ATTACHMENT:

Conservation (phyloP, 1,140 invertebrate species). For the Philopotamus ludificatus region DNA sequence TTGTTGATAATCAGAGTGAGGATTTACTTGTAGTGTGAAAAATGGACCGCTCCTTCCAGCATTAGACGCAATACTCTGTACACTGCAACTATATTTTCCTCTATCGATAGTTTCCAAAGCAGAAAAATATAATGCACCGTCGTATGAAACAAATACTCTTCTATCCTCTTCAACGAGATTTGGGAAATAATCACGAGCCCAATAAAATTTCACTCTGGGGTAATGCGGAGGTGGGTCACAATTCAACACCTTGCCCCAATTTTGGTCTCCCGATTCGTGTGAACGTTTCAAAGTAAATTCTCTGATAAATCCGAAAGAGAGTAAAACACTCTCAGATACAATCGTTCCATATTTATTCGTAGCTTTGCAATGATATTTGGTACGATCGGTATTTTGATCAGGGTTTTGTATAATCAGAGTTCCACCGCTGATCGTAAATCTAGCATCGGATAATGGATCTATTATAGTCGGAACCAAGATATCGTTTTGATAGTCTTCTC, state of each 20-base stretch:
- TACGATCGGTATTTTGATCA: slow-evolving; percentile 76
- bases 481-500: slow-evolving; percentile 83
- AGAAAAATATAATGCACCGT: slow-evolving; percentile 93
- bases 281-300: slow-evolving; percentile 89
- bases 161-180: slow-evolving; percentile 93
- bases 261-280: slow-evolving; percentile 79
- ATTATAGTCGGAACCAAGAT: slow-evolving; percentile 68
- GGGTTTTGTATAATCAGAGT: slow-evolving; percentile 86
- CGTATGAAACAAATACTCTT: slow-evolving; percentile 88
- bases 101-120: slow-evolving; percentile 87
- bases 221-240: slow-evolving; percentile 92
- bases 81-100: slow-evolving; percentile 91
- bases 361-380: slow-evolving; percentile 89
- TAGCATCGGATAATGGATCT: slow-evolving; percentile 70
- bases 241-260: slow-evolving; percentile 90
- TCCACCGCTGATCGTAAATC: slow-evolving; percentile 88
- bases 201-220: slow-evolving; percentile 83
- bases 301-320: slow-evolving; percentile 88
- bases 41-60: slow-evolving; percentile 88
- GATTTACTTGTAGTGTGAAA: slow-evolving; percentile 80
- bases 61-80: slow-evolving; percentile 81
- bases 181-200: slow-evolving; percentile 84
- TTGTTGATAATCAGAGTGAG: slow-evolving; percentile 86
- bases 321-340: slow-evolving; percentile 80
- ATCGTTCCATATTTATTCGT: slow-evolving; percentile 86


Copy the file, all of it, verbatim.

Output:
Conservation (phyloP, 1,140 invertebrate species). For the Philopotamus ludificatus region DNA sequence TTGTTGATAATCAGAGTGAGGATTTACTTGTAGTGTGAAAAATGGACCGCTCCTTCCAGCATTAGACGCAATACTCTGTACACTGCAACTATATTTTCCTCTATCGATAGTTTCCAAAGCAGAAAAATATAATGCACCGTCGTATGAAACAAATACTCTTCTATCCTCTTCAACGAGATTTGGGAAATAATCACGAGCCCAATAAAATTTCACTCTGGGGTAATGCGGAGGTGGGTCACAATTCAACACCTTGCCCCAATTTTGGTCTCCCGATTCGTGTGAACGTTTCAAAGTAAATTCTCTGATAAATCCGAAAGAGAGTAAAACACTCTCAGATACAATCGTTCCATATTTATTCGTAGCTTTGCAATGATATTTGGTACGATCGGTATTTTGATCAGGGTTTTGTATAATCAGAGTTCCACCGCTGATCGTAAATCTAGCATCGGATAATGGATCTATTATAGTCGGAACCAAGATATCGTTTTGATAGTCTTCTC, state of each 20-base stretch:
- TACGATCGGTATTTTGATCA: slow-evolving; percentile 76
- bases 481-500: slow-evolving; percentile 83
- AGAAAAATATAATGCACCGT: slow-evolving; percentile 93
- bases 281-300: slow-evolving; percentile 89
- bases 161-180: slow-evolving; percentile 93
- bases 261-280: slow-evolving; percentile 79
- ATTATAGTCGGAACCAAGAT: slow-evolving; percentile 68
- GGGTTTTGTATAATCAGAGT: slow-evolving; percentile 86
- CGTATGAAACAAATACTCTT: slow-evolving; percentile 88
- bases 101-120: slow-evolving; percentile 87
- bases 221-240: slow-evolving; percentile 92
- bases 81-100: slow-evolving; percentile 91
- bases 361-380: slow-evolving; percentile 89
- TAGCATCGGATAATGGATCT: slow-evolving; percentile 70
- bases 241-260: slow-evolving; percentile 90
- TCCACCGCTGATCGTAAATC: slow-evolving; percentile 88
- bases 201-220: slow-evolving; percentile 83
- bases 301-320: slow-evolving; percentile 88
- bases 41-60: slow-evolving; percentile 88
- GATTTACTTGTAGTGTGAAA: slow-evolving; percentile 80
- bases 61-80: slow-evolving; percentile 81
- bases 181-200: slow-evolving; percentile 84
- TTGTTGATAATCAGAGTGAG: slow-evolving; percentile 86
- bases 321-340: slow-evolving; percentile 80
- ATCGTTCCATATTTATTCGT: slow-evolving; percentile 86